0emergencies (System unusable messages)

1alerts (Take immediate action)

2critical (Critical condition)

3errors (Error message)

4warnings (Warning message)

5notifications (Normal but significant condition)

6informational (Information message)

7debugging (Debug messages)

For example, to send informational system message logs to the current Telnet or SSH session, enter:

host1/Admin# terminal monitor
host1/Admin# config
Enter configuration commands, one per line. End with CNTL/Z
host1/Admin(config)# logging monitor 6

To disable system message logging to the current Telnet or SSH session, enter:

host1/Admin(config)# no logging monitor

To disable the terminal monitor function, enter:

host1/Admin# terminal no monitor 

Sending syslog Messages to the Console

By default, the ACE does not display syslog messages during console sessions. To enable the logging of syslog messages during console sessions and to limit the display of messages based on severity, use the logging console configuration command.

Logging to the console can degrade system performance. Use the logging console command only when you are testing and debugging problems, or when there is minimal load on the network. Do not use this command when the network is busy, as it can reduce ACE performance. When the ACE is active, use the following commands:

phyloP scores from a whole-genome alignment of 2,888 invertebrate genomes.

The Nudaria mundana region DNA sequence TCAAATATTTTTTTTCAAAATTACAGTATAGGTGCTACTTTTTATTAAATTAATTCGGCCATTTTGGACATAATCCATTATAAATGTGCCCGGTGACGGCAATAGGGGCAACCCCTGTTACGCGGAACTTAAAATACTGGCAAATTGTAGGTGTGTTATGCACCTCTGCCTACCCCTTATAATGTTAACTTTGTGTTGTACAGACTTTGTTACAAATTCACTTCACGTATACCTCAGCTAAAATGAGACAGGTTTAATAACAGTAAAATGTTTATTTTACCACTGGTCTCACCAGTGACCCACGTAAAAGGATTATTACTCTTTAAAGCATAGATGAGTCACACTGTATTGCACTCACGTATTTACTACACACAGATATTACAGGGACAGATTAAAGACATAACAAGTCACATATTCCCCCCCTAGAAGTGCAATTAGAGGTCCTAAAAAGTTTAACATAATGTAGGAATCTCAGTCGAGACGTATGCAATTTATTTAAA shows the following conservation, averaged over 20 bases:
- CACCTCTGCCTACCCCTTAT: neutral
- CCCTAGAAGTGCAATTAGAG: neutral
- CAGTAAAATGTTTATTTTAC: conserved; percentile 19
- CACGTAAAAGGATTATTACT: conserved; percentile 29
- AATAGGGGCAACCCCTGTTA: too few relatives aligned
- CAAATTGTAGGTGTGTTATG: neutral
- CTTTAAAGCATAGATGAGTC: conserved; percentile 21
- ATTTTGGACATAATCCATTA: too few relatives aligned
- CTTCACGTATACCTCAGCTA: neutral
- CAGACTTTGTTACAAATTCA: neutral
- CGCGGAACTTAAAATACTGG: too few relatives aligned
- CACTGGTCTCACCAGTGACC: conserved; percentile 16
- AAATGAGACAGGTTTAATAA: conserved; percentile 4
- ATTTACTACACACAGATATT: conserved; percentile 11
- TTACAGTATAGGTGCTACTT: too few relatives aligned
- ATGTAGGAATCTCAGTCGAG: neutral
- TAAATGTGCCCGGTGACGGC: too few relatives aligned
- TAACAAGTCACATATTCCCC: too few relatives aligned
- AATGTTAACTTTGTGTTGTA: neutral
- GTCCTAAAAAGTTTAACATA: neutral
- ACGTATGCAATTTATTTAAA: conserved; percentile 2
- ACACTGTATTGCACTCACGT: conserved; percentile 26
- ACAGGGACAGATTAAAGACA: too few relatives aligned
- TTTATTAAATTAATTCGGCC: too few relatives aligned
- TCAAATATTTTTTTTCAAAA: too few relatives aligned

The logging buffered command to store messages

The show logging command to view messages

The clear logging command to clear the messages displayed by the logging buffered command

The syntax of this command is as follows:

logging console severity_level

The severity_level argument specifies the maximum level for system log messages sent to the console. The severity level that you specify indicates that you want syslog messages at that level and messages less than the level. For example, if the specified level is 3, the syslog displays level 3, 2, 1, and 0 messages. We recommend that you use a lower severity level, such as 3, since logging at a high rate may impact the performance of the ACE.

Allowable entries are as follows:

0emergencies (System unusable messages)

1alerts (Take immediate action)

2critical (Critical condition)

3errors (Error message)

4warnings (Warning message)

5notifications (Normal but significant condition)

6informational (Information message)

7debugging (Debug messages)

For example, to enable the logging of syslog messages during console sessions and set the severity level to 3, enter:

host1/Admin(config)# logging console 3

To disable message logging to the console, enter:

host1/Admin(config)# no logging console

Sending syslog Messages to a syslog Server